// /70 - DOCUNbff BaU1 01786 - C 10518921 (Restricted) (Comments on R.3. 1157, A Bill to Provide Cargo Security for Property Transported in- !'terstate and. Foreign ComeEtce].. B-169347. Blach 29, 191i. W9. - Report to Rep. John s.o ruphy. Chirman, ouose ComiCttee on merchant marine and fieries -byb tobert P. Keller, Deput! Comptcoller goneral. Issue A*ra: Transportation System a4 Policelss: anagesent Practices in Transportation ricus (2605). Contacts Office of the General Coua 'lstransportation iew. Budget Function:. COserCOe and Trmsopottati ra: Other Advacesent and Regulat o0n of Commerce (403). Organizatio Concorned: Office of tSaeqooat and Budget; Interstate Commerce Commission; Deoprtment of the Treamsr'; Department of Trnsportation. Congressional Relevance: louse Committee on merchant a'aIne and Fisheries. Authority: Interstate Commerce Act, sec. 206, 220 (49 U.S.C. 304 _; 9 U.S.C. 320); 49 C.f.R. 1249; 40 Ped. lg. 51645. Federal Aviation Act (49 B.S.C. 13261 49 0.S.C. 1372: 49 U.S.C. 1377); 1- C.P.R. 239. rFderal Reports Act (P.L. 93-153; 64 U.S.C. 3501 (Supp. *)). 1.3. 10473 (96th Cong.). B.R. T17t (9Sth Cong.). 3R.. 1157, a bill to provide for improved cargo security for property transporCed nlinterstate and foreign, commerce, woual impose a degree of unreasonable and unnecesoary regulation and reporting on catrsle. Findings/Conclusions: Bzxsting statutory provisions e-pouer regulatory aqecies 'to requix fron carriers whatever loss and damage reports would be considered neeessary by the bill, The regulatory agencies would have no apparent use for the infonaotion they would colloct under certain sections of the bill. he. agencies that would use such infornation ought to collect it in. order to accomplish the purpose intended by the bill.. ke doubl. tier reporting requirements by two different agmRcies aS suggested in the proposed bill would perilt posible apl$i.tion and conflicts in standards of control. the responsibility for program evaluation should rest initally upon the responsible agencies, since such evaluation is a fundamental part of effective progasm administration. Recomaen-ations: Since the Office of Management and Budget (0B3) would review initial Department of Transportation plans requiring los and damage reports to be made to the regulatory agencies, OM ought to review all plans for the collection of loss and damage information. Congress should attempt to specify the kinds of information and tests needed to enable it to better assoa how such programs are working. (3RS) ·O ·at -r . Robert ghitsm -rwspe 2g~~R . 8-169347 "CE7-264 The Honorable John M. Murphy Chairman, Cmtittee on Merchant. Narine and Fkherles House of Represuntatives Dear Ir. Chairman: . I Your letter of Feor*;sy 3, 1977, requested our views and comments on H.R. 1157, 95th Congress, a bill To provide a comprehensive program- to improve cargo security for property being transported in interstate and foreign'commerce. H.R. 1157 is identical -to H.R. 10473, 94th Congress, on which our Office commented in a letter dated March 8, 1976, to the former Chairman of the Committee, the Honorable Leonor K. Sullivan. We believe '-hat our comments on H.R. 10473 are applicable to H.R. 1157, and these -mments are summarized herein. We recognize the probable need forincreased Federal-.involvement in the cargo security field in order to preserve the free flow of commerce. However, in our overall -view, the bill as drafted would Impose a degree of unreasonable and unnecessary regulation and reporting because of a decentralized flow. of information, possible duplication of reporting requirements, and duplication of review under the Federal Reports Act. Public Caw 93-153, 44 U.S.C. 3501 (Supp. V 1975). There are statutory provisions that seem to empower the regulatory agenc' es to require from carriers whatever loss and damage reports would be considered necessary by the bill; these agencies have published regulations, subject to our review, requiring such reports from many carriers. Examples include the ICC's regulations in 49 C.F.R. 1249.15 -(1974) as lmended 40 Fed. Reg. 51645, November 6, 1975, published under authority of sections 204 and 220 of the Interstate Commerce Act,. 49 'U.S.C. 304, 320; the.-FMC's regulations published under authority of 46 U.S.C. 812, 816, 820, and 841a in C.F.R. Part 546; and the CAB's regulations published in 14 C.F.R. Part 239 under sections 204, 402 and 407 of the Federal Aviation Act, 49 U.S.C. 1324, 1372 and 1377. 8-169347 CED7-264 The regulatory agencies would have no apparent use for the end information they would collect pursuant to sections 101(a), 108, 109 of tne bill. These agencies would act as collecting agencies or as corduits for the flow of information under section 107(a) to DOT security and section 207(a) to the Treasury for use in the preparation of section standrds by DOT under section 101(a) and by the Treasury under 202(a); for use in the preparation of annual reports to the Congress under sections 105 and 205; and for use by the Office of Cargo Security for study and publication under section 302. To accomplish the purpose intended by the bill, perhaps the agencies that ould use the information ought to collect it. S;nce DOT and Treasury would promulgate the regulations containing the security standards with which the carriers would be required to comply, these Departments ~wold be in a better positon to know what information they wanted, and they would obtain it faster by obtaining it directly from the sources. It ;;so'appears that the regulations that would be issued by DOT the would be subject to review by OMB under the Federal Reports Act whileby reporting requirements of the regulatory agencies would be reviewed the Comptroller General. This double tier review of reporting require- ents by two different agencies would permit possible duplication and conflicts in standards of control and mright compound any duplication and complexity in reporting requirements. To avoid this we recommend loss that, since the OMB wnld review the initial DOT plans requiring · and damage reports to be made to the regulatory agencies, COB ought to review all plans and forms for the collection of loss and damage information including those proposed'under the bill and those that have been reviewed by the Comptroller General under Public Law 93-153 since 1973. Following are certain ardttional comments for consideration by the Comi ttee. Sections 101 and 202 of the bill provide for the issuance of cargo security and safety regulations by the Secretaries of Transportation and Treasury, respectively. Section 202 states that regulations issued under this section shall become effective 6 months after publication (unless additional time is granted by the Secretary of the Treasury) and provides procedures for the withdrawal of regulations previously issued under the section. A'e believe that similar provisions should be included in Section 101 of the bill. We also note that sections 101 and 202 do not prescribe maximum by the time frames for the initial issuance of Federal regulationsnecessary Secretaries. Since the issuance of such regulations is a precedent for implementation of otner provisions of the bill, the 2 B-169347' CED7-264 Coimttee my witsh to specify that the initial regulations be issued within a certain period. Since the begnning of the present cargo s-cu- rity program nearly 6 years ago, the epartment of Transportation has issued only three Cargo Security Advisory Standards, *.e last in February 1974. A nuiber of others have been under consideration fbr several years. Consideration also should be given to Including In sections 101 and 202 provisions for individual waivers of regulations issued. Experience with other regulatory program has shown that there are sometims circu- stances which my warrant the issuance of individual waivers for good cause, without doing violence '. the purpose of the act. Section 201 of the bill defines the tern person as used in title II, sections 203 and 204. The term should also be defined for use in title I, sections 102 and 103. Sections 105 and 205 of the bill would require separate annual re- ports to the Congress on the administration of titles I and II. These two titles pertain only tn the issuance and enforcment of regulations. We suggest that the bitll be amnded to require the Secretary of Trans- portation to subilt consolidated annual reports on the administration of the entire act, including, and perhaps most Importantly, titles III and IV which deal, respectively, with the establishment and operations of an Office of Cargo Security and an Interagency Council on Cargo Security, It .s our view that program evaluation. is.a fundamental part of ef- fective program administration and that the responsibility for evaluation should rest initially upon the responsible agencies. In line with this concept, we believe the Congress should attempt to specify the kinds of Information and tests which will enable it to better assess how well pro- gram are working and whether alternative approaches my offer greater promitse. Such informationrmight include: -- A compilation of cargo losses and trends; -- A lsltt of the regulations Issued, withdrawn, or waived during the year; -An evaluation of compliance with the regulations, includ1i^ the status of enforcement actions taken; -An analysis and evaluation of the research and deveiopment, education, and cooperation activtttes that took place during the year; and -- A sumary of outstanding problems facing administration of the act, along with proposed solutions. B-169347., CED7-264 We will be happy to work with the Camittee in developing specific language ifyou wish. Sections 108 and 109 of the bill would require reporting by water and motor carriers. We believe these sections should be Imnded to claritfy the following matters. (1) Will all cargo losses, by whatever mode of transportation, be reported in comparable tenrs (e.g., maged as a result of theft or atteapted theft, lost, mitssng, stolen, or pre- sumed stolen,' etc.), and in comparable time frames? (2) Siction 108, which deals with water carriers, speaks of 'periodic' reports o' 'cargo damaged, lost...' There ap- pears to be a need to iDecify the required reporting'period (e.g., 'quarterly' or "'annually') and to modify the term "cargo damaged" to specifically require reporting of cargo 'damaged as a result of theft or attemted theft.' (3) Similarly. section 109, which deals with motor carriers, speaks of reoorts of 'freight loss and damage claim.' We believe such reports should clearly show theft-related losss and cla'ms. Ti.le III of the bill would establish within the Department of Transpnrtation a separate 'Office of Cargo Security,' and transfer to It the runctions, powers, and duties of the present Office of Transportation Serurity. From 3n administrative efficiency standpoint, the Comnmttee '~sy wish to retain the present' Office of Transportato0n Security because i:s current responsibilities relate to both cargo and passenger security an'as. The passenger security activities are not involved in this bill. Sinsqly yours, [kpmt7 Comptroller General of the United States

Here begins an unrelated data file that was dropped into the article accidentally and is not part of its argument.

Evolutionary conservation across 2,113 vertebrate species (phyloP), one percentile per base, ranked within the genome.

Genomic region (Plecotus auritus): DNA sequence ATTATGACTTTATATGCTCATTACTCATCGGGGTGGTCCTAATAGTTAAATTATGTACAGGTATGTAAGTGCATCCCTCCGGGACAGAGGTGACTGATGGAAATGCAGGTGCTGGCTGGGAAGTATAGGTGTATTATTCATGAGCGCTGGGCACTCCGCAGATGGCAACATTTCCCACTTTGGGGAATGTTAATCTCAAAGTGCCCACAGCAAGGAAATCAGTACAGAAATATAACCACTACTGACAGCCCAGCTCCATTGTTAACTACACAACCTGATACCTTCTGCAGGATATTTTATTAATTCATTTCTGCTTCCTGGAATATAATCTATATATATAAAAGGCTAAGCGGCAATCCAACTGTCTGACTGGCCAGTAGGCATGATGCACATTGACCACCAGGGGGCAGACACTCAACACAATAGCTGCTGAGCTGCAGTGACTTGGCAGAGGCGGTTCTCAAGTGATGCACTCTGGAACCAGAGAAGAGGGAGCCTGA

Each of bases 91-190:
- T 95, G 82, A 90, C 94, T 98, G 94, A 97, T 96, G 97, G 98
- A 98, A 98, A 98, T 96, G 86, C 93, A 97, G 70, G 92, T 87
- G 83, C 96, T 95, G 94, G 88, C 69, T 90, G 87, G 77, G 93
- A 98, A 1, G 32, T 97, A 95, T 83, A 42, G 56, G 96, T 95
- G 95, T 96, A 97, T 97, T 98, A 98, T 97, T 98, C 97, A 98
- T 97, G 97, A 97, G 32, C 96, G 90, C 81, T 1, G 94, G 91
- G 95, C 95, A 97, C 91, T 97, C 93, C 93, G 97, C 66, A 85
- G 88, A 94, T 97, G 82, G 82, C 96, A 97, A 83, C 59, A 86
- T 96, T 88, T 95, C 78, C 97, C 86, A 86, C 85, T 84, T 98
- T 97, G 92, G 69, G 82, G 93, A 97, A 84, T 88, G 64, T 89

Comments on H.R. 1157, A Bill To Provide Cargo Security for Property Transported in Interstate and Foreign Commerce
Published by the Government Accountability Office on 1977-03-29.
Below is a raw (and likely hideous) rendition of the original report. (PDF)